There were no untoward complications in the 23 subjects. Eighteen had pre-chemotherapy biopsies, six had biopsies on day 1, eight on day 3, two on day 5, and seven on day 16 after chemotherapy. At endoscopy prior to chemotherapy, two patients were found to have gastritis withHelicobacter pylori infection, and one had oesophagitis. On day 1 after chemotherapy, two patients had gastritis and two had duodenitis. On day 3, three patients had developed oesophagitis, one had gastritis, and one had duodenitis. On day 5, one patient had oesophageal candidiasis, gastritis, and aphthous ulceration in the duodenum. There were no abnormal endoscopic findings in patients on day 16 after chemotherapy.
Morphology and morphometry
An example of changes in intestinal morphology before and three days after chemotherapy is shown in fig 1. This shows mild villous atrophy. Villus area and crypt length are given in fig 2. Villus area and crypt length decreased by 24% and 26%, respectively, at day 3 after chemotherapy and returned to pretreatment values by day 16. Changes in crypt proliferation are given in fig 3. Mitotic count decreased by 72% on day 3 after chemotherapy and returned to pretreatment values by day 16. There was no detectable reduction in mean (SEM) villus area between patients who received standard chemotherapy (0.264 (0.029) mm2, n=3) and those who received high dose chemotherapy (0.189 (0.040) mm2; n=5; NS).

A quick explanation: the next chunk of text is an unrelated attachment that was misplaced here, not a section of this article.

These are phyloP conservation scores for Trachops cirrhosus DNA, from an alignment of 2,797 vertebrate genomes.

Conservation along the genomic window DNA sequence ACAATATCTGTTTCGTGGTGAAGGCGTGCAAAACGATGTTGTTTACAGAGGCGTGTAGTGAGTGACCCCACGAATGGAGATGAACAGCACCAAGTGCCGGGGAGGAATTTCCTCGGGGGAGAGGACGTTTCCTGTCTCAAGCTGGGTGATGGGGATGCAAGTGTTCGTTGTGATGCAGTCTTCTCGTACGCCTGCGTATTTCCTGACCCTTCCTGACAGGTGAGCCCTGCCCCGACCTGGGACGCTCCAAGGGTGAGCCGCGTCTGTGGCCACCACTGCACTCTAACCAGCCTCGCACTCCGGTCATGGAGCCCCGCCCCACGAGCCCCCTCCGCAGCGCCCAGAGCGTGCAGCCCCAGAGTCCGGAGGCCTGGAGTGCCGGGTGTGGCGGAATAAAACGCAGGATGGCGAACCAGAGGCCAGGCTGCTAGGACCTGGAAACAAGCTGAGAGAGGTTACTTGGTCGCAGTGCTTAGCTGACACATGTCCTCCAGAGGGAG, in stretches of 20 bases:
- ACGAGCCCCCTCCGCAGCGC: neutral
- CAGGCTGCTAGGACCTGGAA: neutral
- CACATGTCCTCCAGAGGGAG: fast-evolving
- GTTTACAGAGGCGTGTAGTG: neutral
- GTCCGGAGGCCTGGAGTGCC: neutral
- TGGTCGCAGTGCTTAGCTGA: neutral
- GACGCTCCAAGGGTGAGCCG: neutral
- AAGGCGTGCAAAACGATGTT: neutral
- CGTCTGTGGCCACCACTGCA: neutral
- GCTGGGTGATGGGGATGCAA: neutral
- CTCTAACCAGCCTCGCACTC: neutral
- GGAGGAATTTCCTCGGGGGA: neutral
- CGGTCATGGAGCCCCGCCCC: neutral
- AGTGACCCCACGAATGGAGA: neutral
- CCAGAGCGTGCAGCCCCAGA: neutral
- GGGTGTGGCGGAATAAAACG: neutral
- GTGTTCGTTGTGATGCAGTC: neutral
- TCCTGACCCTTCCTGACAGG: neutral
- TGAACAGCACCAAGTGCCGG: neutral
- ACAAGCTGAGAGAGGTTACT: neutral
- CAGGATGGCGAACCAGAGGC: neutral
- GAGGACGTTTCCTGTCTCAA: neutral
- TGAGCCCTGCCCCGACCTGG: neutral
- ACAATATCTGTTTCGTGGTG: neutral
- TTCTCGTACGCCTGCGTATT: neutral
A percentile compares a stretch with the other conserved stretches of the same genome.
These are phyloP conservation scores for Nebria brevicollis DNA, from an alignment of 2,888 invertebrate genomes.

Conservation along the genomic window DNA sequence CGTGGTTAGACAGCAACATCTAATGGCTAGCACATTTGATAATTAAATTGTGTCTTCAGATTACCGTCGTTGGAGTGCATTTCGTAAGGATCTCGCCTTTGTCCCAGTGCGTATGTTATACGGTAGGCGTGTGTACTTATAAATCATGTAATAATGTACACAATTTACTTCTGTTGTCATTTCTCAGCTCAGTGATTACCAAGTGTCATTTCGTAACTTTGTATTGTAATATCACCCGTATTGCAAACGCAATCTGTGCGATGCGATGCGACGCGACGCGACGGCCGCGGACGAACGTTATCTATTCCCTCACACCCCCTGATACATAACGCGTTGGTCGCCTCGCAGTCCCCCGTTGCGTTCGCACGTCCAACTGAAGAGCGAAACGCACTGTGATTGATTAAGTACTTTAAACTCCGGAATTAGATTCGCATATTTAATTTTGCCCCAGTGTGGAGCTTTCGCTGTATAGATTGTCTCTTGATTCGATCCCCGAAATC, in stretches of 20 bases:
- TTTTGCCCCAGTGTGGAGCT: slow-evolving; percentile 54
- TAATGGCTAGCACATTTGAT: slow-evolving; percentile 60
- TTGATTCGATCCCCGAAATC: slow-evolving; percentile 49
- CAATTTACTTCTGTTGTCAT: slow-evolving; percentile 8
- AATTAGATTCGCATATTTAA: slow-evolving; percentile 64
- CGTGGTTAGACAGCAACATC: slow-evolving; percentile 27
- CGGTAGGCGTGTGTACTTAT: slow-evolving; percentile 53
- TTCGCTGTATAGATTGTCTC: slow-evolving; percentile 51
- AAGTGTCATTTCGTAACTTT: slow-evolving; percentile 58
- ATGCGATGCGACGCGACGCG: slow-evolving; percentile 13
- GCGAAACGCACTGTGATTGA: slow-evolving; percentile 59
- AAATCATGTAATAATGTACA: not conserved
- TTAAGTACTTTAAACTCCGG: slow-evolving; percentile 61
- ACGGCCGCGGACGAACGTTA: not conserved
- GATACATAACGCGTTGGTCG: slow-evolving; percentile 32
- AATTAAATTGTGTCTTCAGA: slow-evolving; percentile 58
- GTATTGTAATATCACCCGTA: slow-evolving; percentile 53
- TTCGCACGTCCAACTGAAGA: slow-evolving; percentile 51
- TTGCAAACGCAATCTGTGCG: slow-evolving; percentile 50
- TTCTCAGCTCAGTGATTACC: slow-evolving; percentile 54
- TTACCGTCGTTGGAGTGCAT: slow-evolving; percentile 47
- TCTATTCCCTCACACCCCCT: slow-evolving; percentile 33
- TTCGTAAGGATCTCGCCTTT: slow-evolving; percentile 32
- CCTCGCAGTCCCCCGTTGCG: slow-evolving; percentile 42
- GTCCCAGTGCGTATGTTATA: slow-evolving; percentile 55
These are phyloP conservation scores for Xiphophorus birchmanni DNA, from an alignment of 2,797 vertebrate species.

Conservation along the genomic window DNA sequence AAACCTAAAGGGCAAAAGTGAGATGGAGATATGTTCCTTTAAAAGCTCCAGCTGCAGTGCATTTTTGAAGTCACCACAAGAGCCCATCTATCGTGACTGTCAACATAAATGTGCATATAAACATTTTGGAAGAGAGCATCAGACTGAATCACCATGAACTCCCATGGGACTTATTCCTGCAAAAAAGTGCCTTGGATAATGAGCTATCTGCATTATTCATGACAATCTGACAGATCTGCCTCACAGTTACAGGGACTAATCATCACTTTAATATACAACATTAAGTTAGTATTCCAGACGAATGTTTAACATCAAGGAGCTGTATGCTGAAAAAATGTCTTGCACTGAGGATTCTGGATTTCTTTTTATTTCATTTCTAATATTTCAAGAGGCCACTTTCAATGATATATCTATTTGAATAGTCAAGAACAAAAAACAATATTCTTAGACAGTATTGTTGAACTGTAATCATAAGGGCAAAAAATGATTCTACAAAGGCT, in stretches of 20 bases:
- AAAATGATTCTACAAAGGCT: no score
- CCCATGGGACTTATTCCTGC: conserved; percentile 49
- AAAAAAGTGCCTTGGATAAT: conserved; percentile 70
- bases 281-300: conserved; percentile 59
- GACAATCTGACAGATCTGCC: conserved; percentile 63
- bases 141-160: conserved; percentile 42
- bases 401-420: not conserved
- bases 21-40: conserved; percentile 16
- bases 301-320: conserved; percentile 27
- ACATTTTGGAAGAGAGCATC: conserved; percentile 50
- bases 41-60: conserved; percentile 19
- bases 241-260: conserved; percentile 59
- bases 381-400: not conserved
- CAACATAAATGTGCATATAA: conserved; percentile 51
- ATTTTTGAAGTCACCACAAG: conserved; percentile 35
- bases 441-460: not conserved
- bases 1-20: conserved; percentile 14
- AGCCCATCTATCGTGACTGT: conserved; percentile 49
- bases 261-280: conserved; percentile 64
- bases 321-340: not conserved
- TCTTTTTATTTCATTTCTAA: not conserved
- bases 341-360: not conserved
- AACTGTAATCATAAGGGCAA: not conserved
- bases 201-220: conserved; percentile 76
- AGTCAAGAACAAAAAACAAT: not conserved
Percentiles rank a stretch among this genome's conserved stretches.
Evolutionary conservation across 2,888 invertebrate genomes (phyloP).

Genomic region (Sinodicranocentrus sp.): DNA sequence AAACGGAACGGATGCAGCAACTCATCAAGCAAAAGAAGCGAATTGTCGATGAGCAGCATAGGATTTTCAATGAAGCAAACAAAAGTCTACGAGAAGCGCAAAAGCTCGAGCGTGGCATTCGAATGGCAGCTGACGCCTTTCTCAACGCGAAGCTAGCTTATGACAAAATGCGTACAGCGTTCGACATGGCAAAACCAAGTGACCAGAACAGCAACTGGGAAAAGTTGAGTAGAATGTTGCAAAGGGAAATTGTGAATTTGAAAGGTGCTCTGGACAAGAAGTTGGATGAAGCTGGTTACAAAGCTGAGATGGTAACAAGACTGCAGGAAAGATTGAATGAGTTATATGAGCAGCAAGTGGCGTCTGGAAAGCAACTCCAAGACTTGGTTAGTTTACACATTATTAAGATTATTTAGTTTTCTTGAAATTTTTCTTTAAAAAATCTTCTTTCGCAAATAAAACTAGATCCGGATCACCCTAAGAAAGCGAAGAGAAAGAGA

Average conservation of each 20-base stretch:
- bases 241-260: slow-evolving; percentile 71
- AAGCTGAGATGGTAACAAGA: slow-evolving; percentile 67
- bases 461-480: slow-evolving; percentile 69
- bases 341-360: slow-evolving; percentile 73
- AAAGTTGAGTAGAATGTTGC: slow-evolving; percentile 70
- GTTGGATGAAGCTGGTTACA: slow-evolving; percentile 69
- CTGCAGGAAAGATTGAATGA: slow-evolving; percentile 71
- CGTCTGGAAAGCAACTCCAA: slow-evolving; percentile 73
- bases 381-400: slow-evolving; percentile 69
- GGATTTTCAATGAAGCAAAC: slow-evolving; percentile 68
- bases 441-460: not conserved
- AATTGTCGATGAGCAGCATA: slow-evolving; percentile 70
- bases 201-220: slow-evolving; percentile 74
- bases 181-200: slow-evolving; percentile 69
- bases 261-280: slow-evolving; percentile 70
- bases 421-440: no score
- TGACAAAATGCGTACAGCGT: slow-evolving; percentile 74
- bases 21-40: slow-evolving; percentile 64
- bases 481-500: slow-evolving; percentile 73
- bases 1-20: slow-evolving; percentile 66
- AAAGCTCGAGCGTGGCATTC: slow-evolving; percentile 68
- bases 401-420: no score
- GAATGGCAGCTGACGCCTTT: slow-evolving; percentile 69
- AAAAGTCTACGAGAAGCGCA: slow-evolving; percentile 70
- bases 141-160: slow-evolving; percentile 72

Changes in apoptotic bodies in intestinal crypts are given in fig3. Apoptotic bodies were increased by sevenfold at day 1, by 3.6-fold at day 3, and by twofold at day 5 after chemotherapy compared with pretreatment values. Thus the first histological effect of chemotherapy was early induction of apoptosis in intestinal crypts that preceded hypoproliferation. Figures 4 and 5 show light and electron micrographs of apoptotic epithelial cells on day 1 after chemotherapy. The pyknotic nucleus of the apoptosing cell is seen in the cytoplasm of an epithelial cell on electron microscopy.
Mean (SEM) enterocyte height was 31.9 (1.1) μm prior to treatment, which decreased significantly to 28.2 (1.6) μm at day 3 (p=0.018), and returned to pretreatment values of 32.5 (1.3) μm by day 16.
Mean (SEM) percentage of open tight junctions prior to treatment (n=17) and on days 1 (n=5), 3 (n=8), 5 (n=2), and 16 (n=7) after treatment were 38.9 (4.4)%, 54.3 (1.7)%, 63.3 (6.0)%, 59.0 (20.1)%, and 46.6 (8.1)%, respectively. These changes are consistent with repopulation of the villus with immature cells at day 3 after chemotherapy.